Once The Sample Is Properly Collected, Take It To A Safe Testing Location In The Warm Zone. Any Materials And Equipment Used For Evidence Collection Must Be Certified “Clean,” Kept Sealed, And Only Used One Time To Collect Each Sample. If A Sample May Become Part Of A Criminal Or Regulatory Investigation, Chain Of Custody Procedures Must Be Followed And Documented. When Collecting Evidence Samples, Additional Concerns Include The Following: A Sampling Plan Should Initially Be Established That Clearly Sampling Tools And Gloves Must Only Be Used One Time For Each Sample.

86 Sampling Considerations
Collected Samples Should Be Transported Or Stored Away From Unused Tools, Equipment And Other Chemicals To Avoid The Potential Of Cross-contamination. All Sample Containers Should Be Clearly Labeled With The Appropriate Identifying Information. Control Blanks Should Be Provided As Part Of The Sampling Process To Later Assess Cross-contamination And Systematic Contamination Issues. Sample Containers That Are Certified As “Clean” Will Have A Letter Stating That They Are Cleaned To Some Specification.

87 Sampling Considerations
All Sample Collection Should Be Incorporated Into The Overall Evidence Collection Process Protect Evidence Samples Form Heat And Direct Sunlight, And Keep As Cool As Possible. Before Any Evidence Is Shipped Or Transported To A Lab, Ensure That It Has Been Screened For Fire, Corrosive, Toxic, And Radioactive Hazards. Chain Of- Custody Must Be Maintained Throughout The Course Of The Event..

88 Sampling Equipment The Following General Supplies And Equipment Are Commonly Used For Collecting Samples: Nonsparking Bung Wrench. Glass Tube Or Disposable Polypropylene/Pvc Bailer. Coliwasa Waste Samplers Nonsparking Sample Pole, Extendible To 10 Feet. Glass And Plastic Sample Cups And Bottles. Plastic Bags—positive Seal Is Preferred With Evidence Tamper Proof Bags. Bomb Sampler Or Weighted Bottle Sampler.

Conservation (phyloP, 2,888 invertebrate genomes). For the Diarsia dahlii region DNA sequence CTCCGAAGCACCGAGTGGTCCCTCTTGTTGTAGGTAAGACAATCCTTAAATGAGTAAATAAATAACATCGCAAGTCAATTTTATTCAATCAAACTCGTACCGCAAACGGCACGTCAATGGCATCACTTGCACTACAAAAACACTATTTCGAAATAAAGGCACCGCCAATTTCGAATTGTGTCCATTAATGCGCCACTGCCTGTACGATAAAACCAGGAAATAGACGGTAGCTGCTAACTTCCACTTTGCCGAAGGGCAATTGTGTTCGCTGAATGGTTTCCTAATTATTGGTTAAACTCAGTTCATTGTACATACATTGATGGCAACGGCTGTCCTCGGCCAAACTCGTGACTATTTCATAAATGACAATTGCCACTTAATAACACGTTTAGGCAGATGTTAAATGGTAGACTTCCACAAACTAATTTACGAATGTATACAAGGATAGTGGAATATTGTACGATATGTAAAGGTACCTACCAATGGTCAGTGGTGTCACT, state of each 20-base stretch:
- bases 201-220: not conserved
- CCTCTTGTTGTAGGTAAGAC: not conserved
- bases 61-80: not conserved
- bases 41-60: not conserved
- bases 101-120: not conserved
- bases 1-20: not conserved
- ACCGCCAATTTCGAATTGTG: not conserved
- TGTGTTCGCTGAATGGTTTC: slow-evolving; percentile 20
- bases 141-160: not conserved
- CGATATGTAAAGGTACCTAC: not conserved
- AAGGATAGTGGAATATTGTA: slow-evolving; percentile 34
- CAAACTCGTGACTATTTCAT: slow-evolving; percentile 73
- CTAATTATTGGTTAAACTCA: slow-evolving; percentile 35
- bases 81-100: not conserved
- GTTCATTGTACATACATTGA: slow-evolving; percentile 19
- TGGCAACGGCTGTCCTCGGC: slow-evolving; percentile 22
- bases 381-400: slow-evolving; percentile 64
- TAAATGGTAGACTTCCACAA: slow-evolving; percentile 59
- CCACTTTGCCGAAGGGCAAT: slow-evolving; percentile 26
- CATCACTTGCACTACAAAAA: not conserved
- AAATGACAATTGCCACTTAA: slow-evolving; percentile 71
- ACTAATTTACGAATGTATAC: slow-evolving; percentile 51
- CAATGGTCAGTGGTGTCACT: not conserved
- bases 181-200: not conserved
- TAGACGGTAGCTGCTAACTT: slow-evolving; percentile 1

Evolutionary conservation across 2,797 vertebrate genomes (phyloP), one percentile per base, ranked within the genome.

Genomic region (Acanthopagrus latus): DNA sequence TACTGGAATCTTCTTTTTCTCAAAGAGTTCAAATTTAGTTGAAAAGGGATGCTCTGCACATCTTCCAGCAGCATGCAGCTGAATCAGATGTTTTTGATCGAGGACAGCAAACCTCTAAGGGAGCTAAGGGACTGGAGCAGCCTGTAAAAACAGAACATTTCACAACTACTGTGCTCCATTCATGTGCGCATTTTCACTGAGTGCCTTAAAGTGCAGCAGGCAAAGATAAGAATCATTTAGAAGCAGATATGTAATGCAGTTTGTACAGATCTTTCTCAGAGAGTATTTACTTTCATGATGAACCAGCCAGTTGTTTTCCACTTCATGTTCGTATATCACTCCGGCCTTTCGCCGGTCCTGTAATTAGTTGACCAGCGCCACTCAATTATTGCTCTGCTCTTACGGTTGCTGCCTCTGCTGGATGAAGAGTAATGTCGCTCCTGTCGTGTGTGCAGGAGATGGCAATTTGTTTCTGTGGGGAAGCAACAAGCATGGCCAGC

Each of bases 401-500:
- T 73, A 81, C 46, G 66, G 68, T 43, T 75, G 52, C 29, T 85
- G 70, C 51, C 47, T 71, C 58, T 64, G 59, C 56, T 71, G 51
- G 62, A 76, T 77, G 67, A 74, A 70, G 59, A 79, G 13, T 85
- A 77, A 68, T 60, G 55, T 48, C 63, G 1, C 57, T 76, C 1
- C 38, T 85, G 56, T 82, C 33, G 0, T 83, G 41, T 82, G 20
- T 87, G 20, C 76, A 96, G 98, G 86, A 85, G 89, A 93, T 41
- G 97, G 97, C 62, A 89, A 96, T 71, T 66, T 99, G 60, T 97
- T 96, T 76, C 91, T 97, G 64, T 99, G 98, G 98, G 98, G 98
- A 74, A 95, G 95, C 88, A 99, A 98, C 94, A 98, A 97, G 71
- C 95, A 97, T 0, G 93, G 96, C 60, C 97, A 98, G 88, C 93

89 Sampling Equipment In Addition, The Following Tools And Equipment Are Likely To Be Used When Collecting Specific Forms Of Materials: Liquid Sampling—transfer Pipettes, Syringe, And Tubing. Solid Sampling—stainless Steel Spoons, Scoops, Scalpels, And Spatulas. Wipe Sampling For Residues—nylon Or Dacron Swabs, Transfer Swabs, Cotton Or Synthetic Gauze And Forceps Are Used To Collect The Sample.

90 Sampling Methods And Procedures
Accepted Methods For Collecting Samples For Various Scenarios Include The Following: Drums When Opening A Drum To Collect A Sample, Use A Nonsparking Bung Wrench. Manual Drum Opening Operations Should Be Performed Only With Structurally Sound Drums. When Dealing With Flammable Liquids, Bung Caps Should Be Unscrewed Very Slowly, At Approximately .25 Inches Per Movement.

91 Sampling Methods And Procedures